“Both sides have decided now to put the brakes on and try to inject some degree of stability into a situation that would otherwise deteriorate,” he said. Evan Medeiroswho was President Barack Obama’s top adviser on Asia and now holds the Penner Family Professorship in Asian Studies at Georgetown University.

For business leaders, APEC is an opportunity to gossip, push their agendas and pontificate about the state of the world. Musk expected to join Selling power Marc Benioff, CEO of Inc., for a session titled “Conversations About the Future.” Exxon CEO Woods plans to give a speech titled “Reframing the Climate Challenge: Conserve Energy, Curb Emissions.”

The most popular ticket is Xi’s dinner, and leaders were scrambling to find seats or to get on a waiting list, according to people familiar with the matter. China’s president is under pressure to assure leaders that his country is very open for business and is making progress in its efforts to revive the economy. His guests will not hesitate to tell him that they still consider China a market of vital importance despite Washington’s efforts to erect barriers around sensitive technologies.

Some companies are more directly affected than others by Beijing’s crackdown on foreign businesses, and few are. Apple Inc., which generates about a fifth of its revenue in the region and manufactures the vast majority of its devices there. Apple sales in China slow motion last quarter, and it faces growing competition from Huawei Technologies Co. Bloomberg and other media outlets have reported that Beijing has limited the use of iPhone and other foreign technology at agencies and companies backed by China. ‘State. Government officials have denied that.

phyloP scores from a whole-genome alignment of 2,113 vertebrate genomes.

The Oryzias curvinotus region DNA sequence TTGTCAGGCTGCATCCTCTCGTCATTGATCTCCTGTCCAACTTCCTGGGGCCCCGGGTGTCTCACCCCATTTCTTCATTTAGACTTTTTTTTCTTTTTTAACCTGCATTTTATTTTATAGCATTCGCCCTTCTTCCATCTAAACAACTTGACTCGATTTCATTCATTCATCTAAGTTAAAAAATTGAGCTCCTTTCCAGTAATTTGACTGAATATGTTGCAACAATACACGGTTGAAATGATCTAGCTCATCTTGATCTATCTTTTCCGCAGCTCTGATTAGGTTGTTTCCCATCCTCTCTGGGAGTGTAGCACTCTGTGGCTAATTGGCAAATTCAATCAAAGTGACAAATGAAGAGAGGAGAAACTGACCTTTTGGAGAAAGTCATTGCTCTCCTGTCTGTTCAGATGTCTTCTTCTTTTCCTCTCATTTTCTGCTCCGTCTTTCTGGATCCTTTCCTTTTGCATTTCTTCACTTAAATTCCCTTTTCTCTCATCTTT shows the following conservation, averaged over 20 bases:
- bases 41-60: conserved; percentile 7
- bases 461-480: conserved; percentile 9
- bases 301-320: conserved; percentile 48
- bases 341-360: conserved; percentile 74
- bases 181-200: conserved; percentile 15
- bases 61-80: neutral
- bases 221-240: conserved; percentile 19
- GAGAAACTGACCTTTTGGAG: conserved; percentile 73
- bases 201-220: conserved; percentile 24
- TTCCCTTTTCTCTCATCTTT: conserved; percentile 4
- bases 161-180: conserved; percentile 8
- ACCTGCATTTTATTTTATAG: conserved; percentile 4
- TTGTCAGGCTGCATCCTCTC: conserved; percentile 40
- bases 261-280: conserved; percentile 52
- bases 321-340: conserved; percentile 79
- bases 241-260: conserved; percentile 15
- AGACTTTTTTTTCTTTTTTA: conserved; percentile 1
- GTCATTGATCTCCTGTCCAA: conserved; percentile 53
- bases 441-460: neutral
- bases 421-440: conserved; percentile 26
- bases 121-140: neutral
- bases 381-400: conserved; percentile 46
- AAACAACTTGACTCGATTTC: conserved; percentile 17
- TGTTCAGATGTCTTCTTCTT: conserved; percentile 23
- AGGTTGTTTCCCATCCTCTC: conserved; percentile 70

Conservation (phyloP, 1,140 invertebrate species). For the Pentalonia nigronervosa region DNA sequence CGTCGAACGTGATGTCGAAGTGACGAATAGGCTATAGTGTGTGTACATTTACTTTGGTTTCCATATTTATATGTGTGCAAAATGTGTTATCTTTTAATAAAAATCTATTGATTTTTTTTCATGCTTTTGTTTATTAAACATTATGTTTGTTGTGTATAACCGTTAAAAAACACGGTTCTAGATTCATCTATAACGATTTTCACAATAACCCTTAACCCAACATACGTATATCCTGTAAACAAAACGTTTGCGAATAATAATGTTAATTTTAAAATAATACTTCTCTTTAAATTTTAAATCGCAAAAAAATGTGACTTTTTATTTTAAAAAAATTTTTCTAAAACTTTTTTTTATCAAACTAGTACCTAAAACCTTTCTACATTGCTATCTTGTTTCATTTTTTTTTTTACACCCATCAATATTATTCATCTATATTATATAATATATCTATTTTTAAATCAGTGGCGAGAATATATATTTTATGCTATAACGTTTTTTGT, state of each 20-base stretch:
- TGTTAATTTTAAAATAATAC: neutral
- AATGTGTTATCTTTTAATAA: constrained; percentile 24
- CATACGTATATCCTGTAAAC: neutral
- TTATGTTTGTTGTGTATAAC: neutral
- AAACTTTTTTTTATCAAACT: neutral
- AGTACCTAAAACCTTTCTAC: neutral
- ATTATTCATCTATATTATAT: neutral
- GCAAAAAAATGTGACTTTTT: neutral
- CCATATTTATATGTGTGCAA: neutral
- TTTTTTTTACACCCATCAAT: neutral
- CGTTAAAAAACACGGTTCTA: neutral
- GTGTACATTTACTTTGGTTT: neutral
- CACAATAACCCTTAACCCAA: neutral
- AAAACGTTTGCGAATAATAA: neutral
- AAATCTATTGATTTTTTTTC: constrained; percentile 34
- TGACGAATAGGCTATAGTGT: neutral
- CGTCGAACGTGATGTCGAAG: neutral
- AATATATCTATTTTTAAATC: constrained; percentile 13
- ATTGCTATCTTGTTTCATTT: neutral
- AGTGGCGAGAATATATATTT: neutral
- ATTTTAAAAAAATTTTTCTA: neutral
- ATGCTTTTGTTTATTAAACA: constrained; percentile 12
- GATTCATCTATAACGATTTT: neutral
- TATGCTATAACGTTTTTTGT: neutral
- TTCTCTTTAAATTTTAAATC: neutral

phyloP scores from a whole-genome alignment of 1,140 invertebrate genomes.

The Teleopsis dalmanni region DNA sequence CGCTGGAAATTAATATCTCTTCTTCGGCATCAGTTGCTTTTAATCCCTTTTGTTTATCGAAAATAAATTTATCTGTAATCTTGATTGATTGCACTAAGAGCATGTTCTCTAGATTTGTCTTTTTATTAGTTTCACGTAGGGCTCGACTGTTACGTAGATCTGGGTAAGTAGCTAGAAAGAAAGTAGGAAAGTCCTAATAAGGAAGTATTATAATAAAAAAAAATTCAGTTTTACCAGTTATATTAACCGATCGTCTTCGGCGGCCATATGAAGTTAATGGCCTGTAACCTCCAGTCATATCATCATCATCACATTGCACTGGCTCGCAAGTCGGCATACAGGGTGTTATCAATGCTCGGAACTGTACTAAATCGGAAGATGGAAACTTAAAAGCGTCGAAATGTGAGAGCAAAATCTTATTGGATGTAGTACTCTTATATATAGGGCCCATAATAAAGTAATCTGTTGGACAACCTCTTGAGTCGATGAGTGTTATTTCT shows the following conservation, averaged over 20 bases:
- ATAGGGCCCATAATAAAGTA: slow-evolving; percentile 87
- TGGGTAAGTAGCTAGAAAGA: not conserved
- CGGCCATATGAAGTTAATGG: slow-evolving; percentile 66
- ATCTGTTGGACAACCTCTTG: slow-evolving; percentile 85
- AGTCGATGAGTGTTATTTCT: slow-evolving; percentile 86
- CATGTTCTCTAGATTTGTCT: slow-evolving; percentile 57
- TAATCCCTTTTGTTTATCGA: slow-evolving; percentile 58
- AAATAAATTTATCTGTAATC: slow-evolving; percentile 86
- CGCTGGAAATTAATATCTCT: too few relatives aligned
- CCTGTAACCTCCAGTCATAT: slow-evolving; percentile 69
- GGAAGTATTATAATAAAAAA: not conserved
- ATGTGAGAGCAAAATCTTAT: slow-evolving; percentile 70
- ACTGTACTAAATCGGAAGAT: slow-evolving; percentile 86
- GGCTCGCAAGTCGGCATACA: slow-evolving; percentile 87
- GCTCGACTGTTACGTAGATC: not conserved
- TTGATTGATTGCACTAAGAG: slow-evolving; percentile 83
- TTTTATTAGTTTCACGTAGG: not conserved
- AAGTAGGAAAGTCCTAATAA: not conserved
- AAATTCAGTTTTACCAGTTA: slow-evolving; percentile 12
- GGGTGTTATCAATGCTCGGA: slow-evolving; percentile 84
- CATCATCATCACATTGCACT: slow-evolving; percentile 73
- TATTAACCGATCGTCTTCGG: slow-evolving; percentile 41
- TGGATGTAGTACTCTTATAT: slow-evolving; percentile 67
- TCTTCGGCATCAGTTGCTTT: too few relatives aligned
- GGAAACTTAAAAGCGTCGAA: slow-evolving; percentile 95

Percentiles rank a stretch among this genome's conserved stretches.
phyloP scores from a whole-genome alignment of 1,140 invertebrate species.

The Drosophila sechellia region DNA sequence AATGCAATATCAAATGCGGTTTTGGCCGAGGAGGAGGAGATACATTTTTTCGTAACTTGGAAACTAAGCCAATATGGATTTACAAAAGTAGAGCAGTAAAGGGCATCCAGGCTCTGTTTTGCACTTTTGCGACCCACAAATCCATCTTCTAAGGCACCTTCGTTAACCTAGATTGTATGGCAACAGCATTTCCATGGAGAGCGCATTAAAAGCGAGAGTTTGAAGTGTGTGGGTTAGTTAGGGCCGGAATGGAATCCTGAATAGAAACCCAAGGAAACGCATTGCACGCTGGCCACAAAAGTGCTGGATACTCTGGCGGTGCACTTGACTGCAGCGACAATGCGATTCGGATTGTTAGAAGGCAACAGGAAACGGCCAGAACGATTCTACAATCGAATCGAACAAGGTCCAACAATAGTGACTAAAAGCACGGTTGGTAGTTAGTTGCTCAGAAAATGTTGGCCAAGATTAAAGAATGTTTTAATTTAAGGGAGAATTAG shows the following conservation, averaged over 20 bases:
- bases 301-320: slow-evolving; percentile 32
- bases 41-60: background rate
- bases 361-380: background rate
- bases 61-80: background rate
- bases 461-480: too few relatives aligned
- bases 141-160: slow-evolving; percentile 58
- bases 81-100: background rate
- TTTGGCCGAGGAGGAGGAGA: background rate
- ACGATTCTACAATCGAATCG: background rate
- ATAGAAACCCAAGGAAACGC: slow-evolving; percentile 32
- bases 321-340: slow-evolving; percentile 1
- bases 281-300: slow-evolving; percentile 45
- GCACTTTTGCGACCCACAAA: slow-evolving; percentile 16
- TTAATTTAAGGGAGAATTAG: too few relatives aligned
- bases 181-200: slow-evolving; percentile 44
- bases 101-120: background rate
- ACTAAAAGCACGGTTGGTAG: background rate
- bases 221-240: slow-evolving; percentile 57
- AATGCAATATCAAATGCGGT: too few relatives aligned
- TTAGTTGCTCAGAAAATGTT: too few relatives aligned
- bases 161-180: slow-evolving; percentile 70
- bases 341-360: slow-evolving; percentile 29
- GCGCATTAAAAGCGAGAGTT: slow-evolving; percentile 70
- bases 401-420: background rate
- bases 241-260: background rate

While Tim Cook is not attending APEC – but instead sending a mid-level government affairs official – the Apple CEO visited Beijing last month. He met with Commerce Minister Wang Wentao, who told him that China welcomed Apple and other multinationals.

San Francisco appears as a central hub for artificial intelligence, and technology will be a major concern of participants. Officials around the world have expressed concerns about the potential dangers of AI, even as the United States and China vie to dominate the burgeoning era of chatbots and content generators. In an executive order last month, Biden proposed regulating sales to foreign entities of cloud computing power used to feed data into software models that generate AI content.

Microsoft has integrated generative AI into all of its major products, and Nadella is expected to talk about the technology in a keynote on Wednesday. “Now is the time to engage in a dialogue about the central role of advances in AI in shaping the global economy,” Ahmed Mazhari, director of Microsoft Asia, said in a statement. Googlewhich is sending several executives, plans to explain why its AI products are suitable for Asian markets.